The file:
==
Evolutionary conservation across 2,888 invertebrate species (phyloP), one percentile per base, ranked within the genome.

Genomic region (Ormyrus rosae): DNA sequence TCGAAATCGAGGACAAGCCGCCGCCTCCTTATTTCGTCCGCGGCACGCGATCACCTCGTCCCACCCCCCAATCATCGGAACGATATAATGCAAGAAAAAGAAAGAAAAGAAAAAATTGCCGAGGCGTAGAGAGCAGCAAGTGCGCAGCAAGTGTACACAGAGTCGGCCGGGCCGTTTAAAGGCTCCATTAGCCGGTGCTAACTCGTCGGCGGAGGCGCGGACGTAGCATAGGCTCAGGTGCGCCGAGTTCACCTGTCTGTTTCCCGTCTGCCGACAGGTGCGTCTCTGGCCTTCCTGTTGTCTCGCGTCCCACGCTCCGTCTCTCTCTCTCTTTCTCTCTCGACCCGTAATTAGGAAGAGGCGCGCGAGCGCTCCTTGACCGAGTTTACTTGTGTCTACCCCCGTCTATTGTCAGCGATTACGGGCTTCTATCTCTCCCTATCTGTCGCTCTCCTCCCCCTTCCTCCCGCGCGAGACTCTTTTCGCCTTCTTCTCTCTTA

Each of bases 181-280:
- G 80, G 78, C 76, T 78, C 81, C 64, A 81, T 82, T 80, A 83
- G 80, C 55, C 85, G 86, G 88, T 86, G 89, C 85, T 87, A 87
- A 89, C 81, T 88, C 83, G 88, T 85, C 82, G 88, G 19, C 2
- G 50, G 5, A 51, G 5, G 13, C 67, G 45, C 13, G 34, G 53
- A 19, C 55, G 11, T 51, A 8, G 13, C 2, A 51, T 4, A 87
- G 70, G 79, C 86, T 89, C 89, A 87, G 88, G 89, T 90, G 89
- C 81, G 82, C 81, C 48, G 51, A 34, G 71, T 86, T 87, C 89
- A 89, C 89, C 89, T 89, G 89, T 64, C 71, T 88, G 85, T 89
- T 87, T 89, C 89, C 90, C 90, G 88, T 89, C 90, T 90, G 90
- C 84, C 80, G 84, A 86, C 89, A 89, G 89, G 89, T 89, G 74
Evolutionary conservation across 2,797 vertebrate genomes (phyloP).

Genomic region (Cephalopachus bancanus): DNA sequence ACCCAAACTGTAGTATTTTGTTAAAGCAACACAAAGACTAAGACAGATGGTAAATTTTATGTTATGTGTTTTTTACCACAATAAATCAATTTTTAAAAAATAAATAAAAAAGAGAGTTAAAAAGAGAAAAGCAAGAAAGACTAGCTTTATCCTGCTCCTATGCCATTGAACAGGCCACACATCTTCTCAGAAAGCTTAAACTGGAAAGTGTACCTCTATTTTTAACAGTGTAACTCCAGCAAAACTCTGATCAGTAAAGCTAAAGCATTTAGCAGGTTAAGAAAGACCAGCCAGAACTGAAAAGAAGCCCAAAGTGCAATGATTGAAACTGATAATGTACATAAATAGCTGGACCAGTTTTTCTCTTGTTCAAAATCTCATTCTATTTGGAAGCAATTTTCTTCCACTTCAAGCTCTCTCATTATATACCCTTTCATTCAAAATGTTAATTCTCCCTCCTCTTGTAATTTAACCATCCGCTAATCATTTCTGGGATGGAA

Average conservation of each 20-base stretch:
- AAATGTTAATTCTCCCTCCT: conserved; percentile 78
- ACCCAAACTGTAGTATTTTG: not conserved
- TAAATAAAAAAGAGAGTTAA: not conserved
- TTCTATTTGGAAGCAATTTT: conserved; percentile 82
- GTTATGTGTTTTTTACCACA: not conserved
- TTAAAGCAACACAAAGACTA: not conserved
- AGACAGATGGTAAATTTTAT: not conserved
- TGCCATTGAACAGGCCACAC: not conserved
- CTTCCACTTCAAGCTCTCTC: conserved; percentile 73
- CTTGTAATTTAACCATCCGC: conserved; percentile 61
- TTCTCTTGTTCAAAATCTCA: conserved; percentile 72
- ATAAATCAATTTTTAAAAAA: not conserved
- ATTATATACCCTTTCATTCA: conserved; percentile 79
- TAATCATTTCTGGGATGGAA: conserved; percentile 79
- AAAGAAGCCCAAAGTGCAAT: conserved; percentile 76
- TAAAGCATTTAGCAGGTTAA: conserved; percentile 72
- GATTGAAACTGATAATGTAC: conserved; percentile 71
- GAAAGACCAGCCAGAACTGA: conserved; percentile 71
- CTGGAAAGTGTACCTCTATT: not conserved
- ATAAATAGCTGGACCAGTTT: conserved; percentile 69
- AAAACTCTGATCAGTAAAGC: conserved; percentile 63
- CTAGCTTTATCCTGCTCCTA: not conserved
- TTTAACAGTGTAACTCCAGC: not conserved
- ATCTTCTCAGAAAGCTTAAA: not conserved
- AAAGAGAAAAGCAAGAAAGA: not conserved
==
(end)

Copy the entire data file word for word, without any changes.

Evolutionary conservation across 2,888 invertebrate species (phyloP), one percentile per base, ranked within the genome.

Genomic region (Ormyrus rosae): DNA sequence TCGAAATCGAGGACAAGCCGCCGCCTCCTTATTTCGTCCGCGGCACGCGATCACCTCGTCCCACCCCCCAATCATCGGAACGATATAATGCAAGAAAAAGAAAGAAAAGAAAAAATTGCCGAGGCGTAGAGAGCAGCAAGTGCGCAGCAAGTGTACACAGAGTCGGCCGGGCCGTTTAAAGGCTCCATTAGCCGGTGCTAACTCGTCGGCGGAGGCGCGGACGTAGCATAGGCTCAGGTGCGCCGAGTTCACCTGTCTGTTTCCCGTCTGCCGACAGGTGCGTCTCTGGCCTTCCTGTTGTCTCGCGTCCCACGCTCCGTCTCTCTCTCTCTTTCTCTCTCGACCCGTAATTAGGAAGAGGCGCGCGAGCGCTCCTTGACCGAGTTTACTTGTGTCTACCCCCGTCTATTGTCAGCGATTACGGGCTTCTATCTCTCCCTATCTGTCGCTCTCCTCCCCCTTCCTCCCGCGCGAGACTCTTTTCGCCTTCTTCTCTCTTA

Each of bases 181-280:
- G 80, G 78, C 76, T 78, C 81, C 64, A 81, T 82, T 80, A 83
- G 80, C 55, C 85, G 86, G 88, T 86, G 89, C 85, T 87, A 87
- A 89, C 81, T 88, C 83, G 88, T 85, C 82, G 88, G 19, C 2
- G 50, G 5, A 51, G 5, G 13, C 67, G 45, C 13, G 34, G 53
- A 19, C 55, G 11, T 51, A 8, G 13, C 2, A 51, T 4, A 87
- G 70, G 79, C 86, T 89, C 89, A 87, G 88, G 89, T 90, G 89
- C 81, G 82, C 81, C 48, G 51, A 34, G 71, T 86, T 87, C 89
- A 89, C 89, C 89, T 89, G 89, T 64, C 71, T 88, G 85, T 89
- T 87, T 89, C 89, C 90, C 90, G 88, T 89, C 90, T 90, G 90
- C 84, C 80, G 84, A 86, C 89, A 89, G 89, G 89, T 89, G 74
Evolutionary conservation across 2,797 vertebrate genomes (phyloP).

Genomic region (Cephalopachus bancanus): DNA sequence ACCCAAACTGTAGTATTTTGTTAAAGCAACACAAAGACTAAGACAGATGGTAAATTTTATGTTATGTGTTTTTTACCACAATAAATCAATTTTTAAAAAATAAATAAAAAAGAGAGTTAAAAAGAGAAAAGCAAGAAAGACTAGCTTTATCCTGCTCCTATGCCATTGAACAGGCCACACATCTTCTCAGAAAGCTTAAACTGGAAAGTGTACCTCTATTTTTAACAGTGTAACTCCAGCAAAACTCTGATCAGTAAAGCTAAAGCATTTAGCAGGTTAAGAAAGACCAGCCAGAACTGAAAAGAAGCCCAAAGTGCAATGATTGAAACTGATAATGTACATAAATAGCTGGACCAGTTTTTCTCTTGTTCAAAATCTCATTCTATTTGGAAGCAATTTTCTTCCACTTCAAGCTCTCTCATTATATACCCTTTCATTCAAAATGTTAATTCTCCCTCCTCTTGTAATTTAACCATCCGCTAATCATTTCTGGGATGGAA

Average conservation of each 20-base stretch:
- AAATGTTAATTCTCCCTCCT: conserved; percentile 78
- ACCCAAACTGTAGTATTTTG: not conserved
- TAAATAAAAAAGAGAGTTAA: not conserved
- TTCTATTTGGAAGCAATTTT: conserved; percentile 82
- GTTATGTGTTTTTTACCACA: not conserved
- TTAAAGCAACACAAAGACTA: not conserved
- AGACAGATGGTAAATTTTAT: not conserved
- TGCCATTGAACAGGCCACAC: not conserved
- CTTCCACTTCAAGCTCTCTC: conserved; percentile 73
- CTTGTAATTTAACCATCCGC: conserved; percentile 61
- TTCTCTTGTTCAAAATCTCA: conserved; percentile 72
- ATAAATCAATTTTTAAAAAA: not conserved
- ATTATATACCCTTTCATTCA: conserved; percentile 79
- TAATCATTTCTGGGATGGAA: conserved; percentile 79
- AAAGAAGCCCAAAGTGCAAT: conserved; percentile 76
- TAAAGCATTTAGCAGGTTAA: conserved; percentile 72
- GATTGAAACTGATAATGTAC: conserved; percentile 71
- GAAAGACCAGCCAGAACTGA: conserved; percentile 71
- CTGGAAAGTGTACCTCTATT: not conserved
- ATAAATAGCTGGACCAGTTT: conserved; percentile 69
- AAAACTCTGATCAGTAAAGC: conserved; percentile 63
- CTAGCTTTATCCTGCTCCTA: not conserved
- TTTAACAGTGTAACTCCAGC: not conserved
- ATCTTCTCAGAAAGCTTAAA: not conserved
- AAAGAGAAAAGCAAGAAAGA: not conserved